L’expérience des Canadiens pourrait être utile aux législateurs américains qui visent à élaborer un projet de loi en vue d’investissements massifs dans les infrastructures.
Something semi-remarkable quietly occurred this week on Capitol Hill amid relentless Russia developments and rancour about everything from the Republican health-care bill failure to the confirmation prospects of President Donald Trump’s Supreme Court nominee.
At an event on infrastructure modernization hosted by The Canadian American Business Council and The Hill, two members of Congress from opposite sides of the aisle not only sang one another’s praises, but expressed optimism that a massive infrastructure bill will win bipartisan support this year and pass both the House of Representatives and the Senate.
Could infrastructure be shaping up to be the salve to heal the wounds currently festering on Capitol Hill? And is there a Canadian angle to the solution?
Some sceptics are doubtful and predictions, obviously, have proven cheap in recent months after Trump stunned pundits and pollsters alike by winning the White House. But Rep. John Delaney (D-MD) and Rep. Bill Shuster (R-PA), two of Congress’s transportation leaders, were insistent Wednesday that both sides see the urgent need to repair and rebuild the country’s crumbling roads, bridges and other public works – and emphasized that President Trump, especially now, needs a legislative victory. The $1 trillion infrastructure package might provide just such a win.
Delaney argued the effort should start in the Senate following the crushing defeat suffered by House Republicans on health care, and advised Trump to reach out to Senate Minority Leader Chuck Schumer to get the ball rolling. Schumer and a group of Democrats, after all, have already introduced their own $1 trillion infrastructure package.
Bill Shuster, chairman of the transportation and infrastructure committee, agreed with Delaney – and also lauded his Democratic colleague as one of the brightest minds in Congress, about 10 minutes after Delaney had paid him similar compliments.
There’s widespread speculation inside the beltway that the president could be preparing to present an infrastructure bill much sooner than expected. Construction-related stocks from firms such as John Deere, Caterpillar and Vulcan Materials have climbed in anticipation of an accelerated timetable for the bill.
There may be lessons from Canada for American legislators. Canada’s infrastructure and communities minister, Amarjeet Sohi, was at this week’s event to share with Americans how their neighbour to the north is using private/public partnerships to repair and rebuild its own infrastructure.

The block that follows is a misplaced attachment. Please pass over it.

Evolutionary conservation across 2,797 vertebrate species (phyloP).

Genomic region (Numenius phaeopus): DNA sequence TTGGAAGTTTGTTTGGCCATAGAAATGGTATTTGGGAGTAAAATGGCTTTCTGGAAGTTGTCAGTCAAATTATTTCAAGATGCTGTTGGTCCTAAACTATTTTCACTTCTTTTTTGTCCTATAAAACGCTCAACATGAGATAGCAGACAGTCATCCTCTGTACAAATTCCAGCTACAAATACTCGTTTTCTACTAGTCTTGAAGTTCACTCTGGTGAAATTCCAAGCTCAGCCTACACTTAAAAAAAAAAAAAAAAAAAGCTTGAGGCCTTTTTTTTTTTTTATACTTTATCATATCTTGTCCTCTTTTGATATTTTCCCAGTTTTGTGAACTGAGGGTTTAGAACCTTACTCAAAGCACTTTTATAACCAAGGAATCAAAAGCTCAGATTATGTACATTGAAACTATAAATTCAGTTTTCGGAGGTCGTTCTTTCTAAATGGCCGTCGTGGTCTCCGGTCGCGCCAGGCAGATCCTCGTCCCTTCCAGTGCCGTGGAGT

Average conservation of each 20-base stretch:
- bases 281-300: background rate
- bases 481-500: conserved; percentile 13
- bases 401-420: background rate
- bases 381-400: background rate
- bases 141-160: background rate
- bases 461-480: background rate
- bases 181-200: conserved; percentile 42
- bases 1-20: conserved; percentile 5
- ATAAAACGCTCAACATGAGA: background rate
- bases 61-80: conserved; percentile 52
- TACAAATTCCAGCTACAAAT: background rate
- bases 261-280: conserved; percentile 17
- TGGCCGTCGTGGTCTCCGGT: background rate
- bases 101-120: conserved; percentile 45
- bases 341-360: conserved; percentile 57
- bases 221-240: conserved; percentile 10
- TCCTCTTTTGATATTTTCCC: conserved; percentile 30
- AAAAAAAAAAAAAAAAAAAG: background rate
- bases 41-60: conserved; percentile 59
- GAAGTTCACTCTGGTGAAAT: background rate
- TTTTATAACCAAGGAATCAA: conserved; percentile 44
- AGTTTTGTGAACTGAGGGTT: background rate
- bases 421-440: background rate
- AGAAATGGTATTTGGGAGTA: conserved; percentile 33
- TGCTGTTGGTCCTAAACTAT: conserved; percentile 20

In the U.S., Democrats and Republicans are divided on how to tackle infrastructure. Democrats want to see direct public money for transportation, for example, while Republicans want to leverage private-sector cash.
In Canada, Sohi said, the governing Liberals are doing both. The government is preparing to establish the multi-billion-dollar Canada Infrastructure Bank this summer. It’s set aside CDN$15 billion in federal funds for the institution over the next 11 years, plus an added $20 billion in capital via equity or debt.
Sohi said the bank will be able to bring together myriad forms of capital, including government dollars, private cash and pension funds, to build large projects more quickly than with public money alone. In essence, the projects will be a variation of public-private partnerships, already commonly used in Canada to build infrastructure. Private capital is looking for investments, he pointed out, and governments need money, so why wouldn’t they work together?
Another Canadian delved deeper. David Pennington, managing director of BMO Capital Markets, said there’s no single ideal formula for P3s, but added it’s important to select the proper structure for the project at hand. A courthouse, for example, that generates no revenue, would need a different P3 structure than toll highways, which can generally pay for themselves. He also noted that Canadian companies are already bidding on, and have won, contracts on American infrastructure projects – and will continue to help the U.S. sate its $1 trillion infrastructure appetite.
The infrastructure stakeholders at the CABC-The Hill event were rapt, not just by the notion of bipartisan co-operation possibly looming on the horizon, but as they listened to Canadians who are already dealing with best practices on infrastructure and forging vital public-private partnerships. Perhaps the secret sauce in U.S. infrastructure efforts in the months ahead is Canadian wisdom.
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